When to See a Doctor
If the problem persists, visit your baby’s pediatrician as soon as possible. They’ll check to see if there’s an anatomical reason for her unlatching—like a tongue tie or lip tie. Also, sometimes very large or inverted nipples can make it challenging to get your baby to latch on.
Although rare, you may ask your doctor to check for silent reflux, a condition in which stomach acid flows back up the esophagus, causing discomfort.
A professional lactation consultant and your child’s pediatrician can provide guidance for mothers of children with visual impairments or other disabilities.
Nursing Positions to Prevent Your Baby From Latching and Unlatching Repeatedly
Sometimes switching up your nursing position can help to stop your baby from latching and unlatching during feedings. Here are some nursing positions to try:
- Cross-cradle: This position is ideal for newborn babies. Sitting in a comfortable chair, cradle your baby’s head in the crook of your arm with his belly against yours.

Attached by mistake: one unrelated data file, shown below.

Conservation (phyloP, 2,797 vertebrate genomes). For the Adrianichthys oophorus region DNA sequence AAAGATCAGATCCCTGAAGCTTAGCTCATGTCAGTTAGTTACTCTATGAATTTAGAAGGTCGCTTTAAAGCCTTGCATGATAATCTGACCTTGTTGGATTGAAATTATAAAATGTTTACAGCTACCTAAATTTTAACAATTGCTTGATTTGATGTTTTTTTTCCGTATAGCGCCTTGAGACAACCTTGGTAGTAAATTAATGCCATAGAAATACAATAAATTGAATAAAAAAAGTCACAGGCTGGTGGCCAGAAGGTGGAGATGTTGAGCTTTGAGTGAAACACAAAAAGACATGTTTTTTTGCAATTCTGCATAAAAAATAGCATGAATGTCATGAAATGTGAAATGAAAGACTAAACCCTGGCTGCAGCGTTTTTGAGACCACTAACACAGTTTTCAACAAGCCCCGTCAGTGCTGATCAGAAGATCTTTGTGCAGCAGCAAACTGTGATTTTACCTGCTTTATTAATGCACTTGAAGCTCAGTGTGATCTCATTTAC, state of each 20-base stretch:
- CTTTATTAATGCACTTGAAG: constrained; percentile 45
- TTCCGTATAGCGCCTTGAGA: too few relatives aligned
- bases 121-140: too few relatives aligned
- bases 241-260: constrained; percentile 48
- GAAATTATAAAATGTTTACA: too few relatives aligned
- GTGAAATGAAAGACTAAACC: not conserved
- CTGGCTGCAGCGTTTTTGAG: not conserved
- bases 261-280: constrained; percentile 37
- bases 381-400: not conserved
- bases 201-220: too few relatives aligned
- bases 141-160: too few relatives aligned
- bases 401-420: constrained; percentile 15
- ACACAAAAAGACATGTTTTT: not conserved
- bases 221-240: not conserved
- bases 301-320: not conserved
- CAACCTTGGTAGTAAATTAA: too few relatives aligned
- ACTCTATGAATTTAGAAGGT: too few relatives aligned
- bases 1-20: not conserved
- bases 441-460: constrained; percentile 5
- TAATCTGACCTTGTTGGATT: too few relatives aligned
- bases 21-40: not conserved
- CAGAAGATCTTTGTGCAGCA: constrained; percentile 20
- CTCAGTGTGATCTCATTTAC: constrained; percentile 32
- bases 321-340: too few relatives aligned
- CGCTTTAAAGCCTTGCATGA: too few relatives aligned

- Cradle hold: Similar to the cross-cradle, your baby is propped up on the same side as the nursing breast. With newborn babies, it’s good to use a nursing pillow for support.
- Football hold: Slide your baby to your side with her legs tucked under your arm (like you would hold a football) on the same side as your nursing breast.
Premature or smaller babies, mothers of twins, and mothers with large breasts have a lot of success with the football hold position.
- Laying back: A laid back position lets gravity do the work to allow babies latch to happen organically. A good latch leads to less unlatching. This position is especially beneficial for mothers with smaller breasts.
- Laying on your side: This is a great, relaxing breastfeeding position. Lay down with your baby on her side, facing you. This position is good if your baby is experiencing gas pain and needs to stretch out.
It’s important to be wary of extra bedding and the suffocation hazard it poses. Make sure to keep blankets and loose materials away from your baby.
Breastfeeding can be challenging. Don’t let the frustration get to you and don’t give up! Take a break when your baby’s unlatching starts to overwhelm you and stress you out.
Use an ointment for sore nipples and explore different breastfeeding positions if you’re experiencing a lipstick nipple or shallow latch.